At 28, Enu is following a dream she has held since she was a teenager.  She began taking voice lessons when she moved permanently to the United States from Nigeria.  During the last year, her performances have included singing at the African Goodwill Awards ceremony in Los Angeles in April when she received the AFI award, a Christmas concert at the Redeemed Christian Church of God in Silver Spring, Maryland, and a large performance in Nigeria in June 2007.

Although Enu is still doing some contract legal work, she seems focused on her path to the opera stage.  She says, "Definitely, though, in the long term I’m trying to do this full time and professionally.  I hope to get a job with an opera company in the States or in Europe."

Brava Ms. Enu, and best wishes for happiness and much success as you pursue your new career.

By Steve Imparl, guest blogger

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In Challenging Economy, U.S. Lawyers Increase Pro Bono Service

What do lawyers do during an economic downturn, when there is less work available?  A lot of them are doing more pro bono work in their spare time.

ALB Legal News reports that many attorneys in the United States are increasing the time they dedicate to handling pro bono matters.  Those volunteer lawyers work at such firms as Dechert LLP; Cadwalader, Wickersham and Taft; Akin Gump; and Paul Hastings, to cite a few examples.

Continue reading "In Challenging Economy, U.S. Lawyers Increase Pro Bono Service" »

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Careers Are Like Marriages: Find the One You Want -- or Fix the One You Have!

By Olga Artman, Celia Paul, and Stephen Rosen

Careers are like marriages in the sense that we spend a significant amount of time with both and put years into making them work. So what can you do if your marriage—or your career—is in trouble? As the old proverb states, you can either find the one you want or fix the one you have. How do you choose which approach to take? One answer to this question lies in careful evaluation of your compatibility.

Like a couple experiencing marital problems, lawyers experiencing career difficulties can turn to professional counselors for help. And just as modern psychologists have developed a wide variety of tests to assess “marriage health”, professional career counselors can evaluate career compatibility thorough well-designed questionnaires and other assessment tools. In our practice, we use a “Career Well-Being Inventory,” a diagnostic tool that we developed to measure ”career health.” This instrument measures your career attitudes and behavior patterns against “career-change champions,” people who have changed careers successfully and easily and are highly compatible with their chosen professions. The closer your inventory results are to 100 percent, the closer your attitudes and behaviors resemble those who possess career health or career well-being.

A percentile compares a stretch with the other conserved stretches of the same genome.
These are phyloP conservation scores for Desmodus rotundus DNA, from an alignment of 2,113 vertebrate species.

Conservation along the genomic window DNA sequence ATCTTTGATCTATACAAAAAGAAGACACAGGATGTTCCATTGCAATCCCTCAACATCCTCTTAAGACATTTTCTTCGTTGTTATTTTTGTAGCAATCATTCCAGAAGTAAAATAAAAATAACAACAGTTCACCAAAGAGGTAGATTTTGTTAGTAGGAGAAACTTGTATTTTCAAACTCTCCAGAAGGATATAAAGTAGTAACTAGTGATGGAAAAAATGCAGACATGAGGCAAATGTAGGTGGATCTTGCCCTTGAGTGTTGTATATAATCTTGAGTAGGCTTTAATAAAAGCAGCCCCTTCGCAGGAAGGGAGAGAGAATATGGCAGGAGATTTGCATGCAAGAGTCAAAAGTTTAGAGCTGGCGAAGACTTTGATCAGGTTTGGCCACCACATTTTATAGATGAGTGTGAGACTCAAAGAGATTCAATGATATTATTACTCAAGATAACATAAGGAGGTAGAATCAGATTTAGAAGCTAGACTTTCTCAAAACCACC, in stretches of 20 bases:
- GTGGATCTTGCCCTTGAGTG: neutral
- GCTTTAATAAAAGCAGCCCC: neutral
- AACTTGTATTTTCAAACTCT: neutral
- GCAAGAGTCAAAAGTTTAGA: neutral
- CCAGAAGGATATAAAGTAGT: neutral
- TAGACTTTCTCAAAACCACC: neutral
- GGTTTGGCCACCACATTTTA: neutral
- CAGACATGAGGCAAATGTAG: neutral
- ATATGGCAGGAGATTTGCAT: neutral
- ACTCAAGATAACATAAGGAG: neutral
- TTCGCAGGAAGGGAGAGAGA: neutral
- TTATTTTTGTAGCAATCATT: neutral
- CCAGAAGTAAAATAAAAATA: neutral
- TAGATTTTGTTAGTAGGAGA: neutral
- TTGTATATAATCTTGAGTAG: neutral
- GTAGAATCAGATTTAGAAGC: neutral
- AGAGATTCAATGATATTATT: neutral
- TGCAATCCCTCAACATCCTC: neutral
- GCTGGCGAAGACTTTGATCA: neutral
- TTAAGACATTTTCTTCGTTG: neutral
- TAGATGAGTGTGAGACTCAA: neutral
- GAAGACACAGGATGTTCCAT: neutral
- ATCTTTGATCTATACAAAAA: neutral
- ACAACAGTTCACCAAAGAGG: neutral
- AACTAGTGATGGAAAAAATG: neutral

As in romantic relationships, there are some career relationships where separation is the best option, whereas others are worth saving and trying to work on. We generally observe two types of career relationships.

Continue reading "Careers Are Like Marriages: Find the One You Want -- or Fix the One You Have!" »

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Women Lawyers Transition to More Satisfying Careers

Even in the best of times, the law can make for a difficult career.  These days, a combination of various economic conditions and lifestyle factors are prompting many women lawyers to make changes in their careers and to find better opportunities for themselves.

This article, by Christy Burke, profiles five women lawyers who have made successful and satisfying career changes:

Continue reading "Women Lawyers Transition to More Satisfying Careers" »

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Matt Homann Shares His "Ten Rules About Hourly Billing"

Last week, we looked at the billable hour in light of current economic conditions.  Economic factors provide a context in which to reevaluate hourly billing, but it is also useful to continue to explore more generally the merits and potential problems of billing our services by the hour.

Some questions we can ask about the billable hour include:

  • Why do we bill hourly?
  • Does hourly billing represent the true value of what we provide to our clients?
  • Does billing by the hour provide the best assurance that we will be paid for our services, without any client disputes or hassles?

These are just a few basic, preliminary questions.  At the [non]billable hour, Matt Homann, a lawyer, mediator, and entrepreneur, offers his Ten Rules About Hourly Billing.  Each of his "rules" provides an important point to ponder about how we bill for our work and invites us to consider whether we want to bill by the hour or according to some other fee-calculating method.  It is helpful to consider each of the "rules" in relation to our practices and our clients.  Doing so will help us make informed decisions about whether to keep hourly billing or to adopt some other billing model.

By Steve Imparl, guest blogger

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Susan Cartier Liebel Explains Why Now is a Perfect Time to Go Solo

Gloom.  Plunging stock prices.  Layoffs.  "Negative growth."  Does any of that sound familiar?  It does, if you've been following mainstream news and blog coverage of the current global economy.

In these tumultuous times, law firms are laying off lawyers and lateral positions and first jobs are increasingly difficult to find.  So, what can you do?  You can keep looking for employment.  You can lie awake at night and beweep your adverse state.  Or you can hire yourself.

Continue reading "Susan Cartier Liebel Explains Why Now is a Perfect Time to Go Solo" »